Meltdown: Madness, Royal Festival Hall, London
When Ray Davies saunters on in a dapper silver-grey suit to welcome Madness to Meltdown, the band's fans cheer in delight. They understand The Kinks' influence on these subsequent specialists in North London working-class bittersweet vignettes. Saxophonist and non-singer Lee Thompson later jokingly checks if Davies has left the building, before a chucking-out-time pub version of "Where Have All the Good Times Gone". The real tribute comes as Madness stake their place in its tradition, with songs that are worldly-wise, sometimes weary and always for the underdog, played with rare confidence tonight.
Suggs is a debonair London gent himself these days. Unphased as the keyboard loops beefing up the sound regularly stutter to a stop, he leads a spirit of hilarity and camaraderie on-stage. The sense that Madness are seven old friends warms an audience of mostly similar age and backgrounds. These fans are jogging in the aisles for "My Girl". But before it, Madness play "Embarrassment", Thompson's 1980 song about initial family rejection of his sister's mixed-race child. "Now I'm feeling twice as older," Suggs sings, an encroaching of experience even into the band's adolescent lives summed up in "House of Fun".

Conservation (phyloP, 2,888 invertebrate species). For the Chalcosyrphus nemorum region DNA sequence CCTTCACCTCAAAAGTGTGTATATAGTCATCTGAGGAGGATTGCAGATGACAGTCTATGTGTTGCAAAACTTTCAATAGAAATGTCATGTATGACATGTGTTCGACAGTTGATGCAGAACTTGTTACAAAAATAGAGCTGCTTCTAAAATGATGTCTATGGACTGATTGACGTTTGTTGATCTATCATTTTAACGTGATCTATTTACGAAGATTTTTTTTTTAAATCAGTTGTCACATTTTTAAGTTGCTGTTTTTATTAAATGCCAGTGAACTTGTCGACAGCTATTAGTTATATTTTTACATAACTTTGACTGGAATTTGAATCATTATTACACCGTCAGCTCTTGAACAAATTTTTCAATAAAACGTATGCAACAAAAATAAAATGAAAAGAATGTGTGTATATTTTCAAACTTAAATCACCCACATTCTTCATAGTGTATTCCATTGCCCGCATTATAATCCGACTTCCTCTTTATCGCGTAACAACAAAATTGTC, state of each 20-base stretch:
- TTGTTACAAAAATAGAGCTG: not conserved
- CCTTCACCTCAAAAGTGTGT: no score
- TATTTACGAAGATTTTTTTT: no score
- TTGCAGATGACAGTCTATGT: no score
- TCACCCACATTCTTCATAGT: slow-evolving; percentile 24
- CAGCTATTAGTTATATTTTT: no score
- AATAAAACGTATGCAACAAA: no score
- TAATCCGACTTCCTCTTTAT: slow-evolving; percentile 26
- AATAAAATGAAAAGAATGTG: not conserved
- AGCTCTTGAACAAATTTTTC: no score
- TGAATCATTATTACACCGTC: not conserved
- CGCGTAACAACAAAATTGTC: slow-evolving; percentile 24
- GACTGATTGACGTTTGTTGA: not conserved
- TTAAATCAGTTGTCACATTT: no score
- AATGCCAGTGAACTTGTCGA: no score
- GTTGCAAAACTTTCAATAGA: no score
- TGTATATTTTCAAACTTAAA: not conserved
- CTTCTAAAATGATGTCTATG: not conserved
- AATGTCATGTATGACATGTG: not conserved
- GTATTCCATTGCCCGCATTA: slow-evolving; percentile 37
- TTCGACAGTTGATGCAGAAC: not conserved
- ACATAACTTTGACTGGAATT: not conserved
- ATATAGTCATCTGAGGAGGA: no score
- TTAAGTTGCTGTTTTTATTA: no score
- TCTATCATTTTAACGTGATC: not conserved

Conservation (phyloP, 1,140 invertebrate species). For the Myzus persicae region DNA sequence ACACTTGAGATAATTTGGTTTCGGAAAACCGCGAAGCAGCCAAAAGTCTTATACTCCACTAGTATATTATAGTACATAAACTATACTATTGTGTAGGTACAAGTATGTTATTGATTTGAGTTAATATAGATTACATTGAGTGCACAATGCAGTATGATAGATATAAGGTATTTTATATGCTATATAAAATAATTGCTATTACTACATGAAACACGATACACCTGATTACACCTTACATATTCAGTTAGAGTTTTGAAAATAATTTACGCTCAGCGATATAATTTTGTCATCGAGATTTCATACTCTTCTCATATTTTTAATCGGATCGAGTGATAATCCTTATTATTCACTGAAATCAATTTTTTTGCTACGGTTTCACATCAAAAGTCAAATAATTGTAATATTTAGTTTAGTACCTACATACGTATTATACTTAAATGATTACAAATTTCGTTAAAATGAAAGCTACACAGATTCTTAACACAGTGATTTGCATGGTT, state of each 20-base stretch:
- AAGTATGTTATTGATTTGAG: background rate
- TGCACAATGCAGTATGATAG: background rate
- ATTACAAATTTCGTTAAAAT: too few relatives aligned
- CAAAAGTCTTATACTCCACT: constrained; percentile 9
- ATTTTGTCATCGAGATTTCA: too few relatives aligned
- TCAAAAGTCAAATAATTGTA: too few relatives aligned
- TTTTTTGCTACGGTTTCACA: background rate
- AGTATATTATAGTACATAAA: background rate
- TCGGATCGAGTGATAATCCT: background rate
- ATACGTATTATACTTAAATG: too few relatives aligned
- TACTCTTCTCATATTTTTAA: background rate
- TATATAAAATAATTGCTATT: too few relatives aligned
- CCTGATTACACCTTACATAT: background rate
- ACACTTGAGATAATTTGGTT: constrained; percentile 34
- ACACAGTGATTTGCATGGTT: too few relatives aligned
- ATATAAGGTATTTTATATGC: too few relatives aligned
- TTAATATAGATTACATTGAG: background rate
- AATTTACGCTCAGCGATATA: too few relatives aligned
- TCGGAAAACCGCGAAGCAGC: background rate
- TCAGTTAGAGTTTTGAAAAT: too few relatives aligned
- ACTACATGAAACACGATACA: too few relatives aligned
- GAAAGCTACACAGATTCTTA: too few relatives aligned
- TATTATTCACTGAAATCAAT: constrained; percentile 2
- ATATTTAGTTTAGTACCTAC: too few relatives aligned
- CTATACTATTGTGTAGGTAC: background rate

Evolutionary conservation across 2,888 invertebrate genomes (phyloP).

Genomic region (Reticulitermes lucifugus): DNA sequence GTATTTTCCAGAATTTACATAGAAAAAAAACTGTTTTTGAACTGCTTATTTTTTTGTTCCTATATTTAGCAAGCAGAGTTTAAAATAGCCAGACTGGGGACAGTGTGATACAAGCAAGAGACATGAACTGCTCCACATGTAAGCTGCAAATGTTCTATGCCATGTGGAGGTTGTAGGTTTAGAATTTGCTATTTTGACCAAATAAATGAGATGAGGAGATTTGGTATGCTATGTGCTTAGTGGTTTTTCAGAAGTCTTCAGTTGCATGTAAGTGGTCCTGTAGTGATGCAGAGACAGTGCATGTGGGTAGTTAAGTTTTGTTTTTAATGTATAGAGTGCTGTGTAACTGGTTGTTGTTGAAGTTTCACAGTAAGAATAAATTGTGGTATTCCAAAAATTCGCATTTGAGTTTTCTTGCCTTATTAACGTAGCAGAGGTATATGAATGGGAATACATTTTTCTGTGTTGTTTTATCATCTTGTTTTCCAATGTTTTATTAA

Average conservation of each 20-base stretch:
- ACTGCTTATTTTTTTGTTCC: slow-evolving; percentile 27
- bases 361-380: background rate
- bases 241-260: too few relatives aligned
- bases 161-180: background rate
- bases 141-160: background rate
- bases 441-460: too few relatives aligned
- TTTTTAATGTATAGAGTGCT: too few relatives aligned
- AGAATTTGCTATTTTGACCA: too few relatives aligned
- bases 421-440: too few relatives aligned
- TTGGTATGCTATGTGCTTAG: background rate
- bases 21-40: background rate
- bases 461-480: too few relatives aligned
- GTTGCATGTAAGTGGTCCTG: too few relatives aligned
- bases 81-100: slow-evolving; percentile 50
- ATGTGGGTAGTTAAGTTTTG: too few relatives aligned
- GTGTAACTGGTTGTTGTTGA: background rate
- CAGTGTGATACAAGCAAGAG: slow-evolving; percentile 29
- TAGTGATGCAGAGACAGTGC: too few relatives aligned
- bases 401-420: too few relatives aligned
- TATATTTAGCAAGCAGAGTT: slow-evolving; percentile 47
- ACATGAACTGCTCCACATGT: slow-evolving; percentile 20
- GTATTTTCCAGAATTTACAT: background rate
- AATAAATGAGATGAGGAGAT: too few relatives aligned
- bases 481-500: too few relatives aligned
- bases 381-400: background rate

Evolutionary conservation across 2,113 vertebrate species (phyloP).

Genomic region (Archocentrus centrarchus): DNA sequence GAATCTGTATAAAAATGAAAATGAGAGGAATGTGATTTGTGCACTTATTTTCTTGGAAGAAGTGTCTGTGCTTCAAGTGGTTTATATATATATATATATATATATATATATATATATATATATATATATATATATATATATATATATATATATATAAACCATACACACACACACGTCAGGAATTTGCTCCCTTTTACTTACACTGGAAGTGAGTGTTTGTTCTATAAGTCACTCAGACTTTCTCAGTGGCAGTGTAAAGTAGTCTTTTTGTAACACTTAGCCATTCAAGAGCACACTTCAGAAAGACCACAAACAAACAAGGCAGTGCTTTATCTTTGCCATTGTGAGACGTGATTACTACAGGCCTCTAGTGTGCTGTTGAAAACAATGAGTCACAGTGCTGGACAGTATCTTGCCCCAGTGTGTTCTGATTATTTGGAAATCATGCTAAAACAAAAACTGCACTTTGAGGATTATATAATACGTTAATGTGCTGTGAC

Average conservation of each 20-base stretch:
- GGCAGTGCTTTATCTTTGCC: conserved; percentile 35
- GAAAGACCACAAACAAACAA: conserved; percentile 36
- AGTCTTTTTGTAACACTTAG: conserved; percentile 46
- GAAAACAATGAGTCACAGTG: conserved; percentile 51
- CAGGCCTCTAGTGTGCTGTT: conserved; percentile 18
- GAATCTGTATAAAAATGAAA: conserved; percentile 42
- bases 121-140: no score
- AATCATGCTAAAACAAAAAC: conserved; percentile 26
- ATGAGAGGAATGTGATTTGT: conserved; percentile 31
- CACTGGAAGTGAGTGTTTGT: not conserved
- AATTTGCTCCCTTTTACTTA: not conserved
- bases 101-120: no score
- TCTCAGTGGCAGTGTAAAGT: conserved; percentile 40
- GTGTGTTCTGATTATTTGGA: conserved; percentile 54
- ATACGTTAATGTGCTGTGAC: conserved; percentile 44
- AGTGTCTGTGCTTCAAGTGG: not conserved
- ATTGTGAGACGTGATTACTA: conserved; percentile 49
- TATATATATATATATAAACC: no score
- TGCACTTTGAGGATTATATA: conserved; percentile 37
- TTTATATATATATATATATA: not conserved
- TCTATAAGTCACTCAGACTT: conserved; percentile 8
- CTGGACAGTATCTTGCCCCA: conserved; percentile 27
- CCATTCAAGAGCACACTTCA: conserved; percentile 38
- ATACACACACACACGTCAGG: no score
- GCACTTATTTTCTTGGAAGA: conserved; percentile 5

The success of 2009's London concept album The Liberty of Norton Folgate helps weave this set together. "NW5" is a sunny love song written after three decades' experience. "Forever Young", dragged from a stygian East End corner in which Balkan brass meet Mike Barson's fairground keyboards, is already greeted as an old favourite. "Clerkenwell Polka", Chas Smash warns, "mentions socialism", and is an awful warning of the mess capitalism has left working-class people in. Karl Marx, after all, rests in a North London cemetery. The preceding 1979 song, "Bed and Breakfast Man", about an old friend who "earned all he ever had", has the same sympathies.
By the finale, "Night Boat to Cairo", Peckham's pearly king and queen and a stage invader lent a mic by Suggs to say his piece are among those dancing with the band. The conversational profundity of Labi Siffre's "It Must Be Love" and their own tribute to their families, "Our House", have brought tears before the party ends. It's always the way for this realistic but indomitable, great London band.
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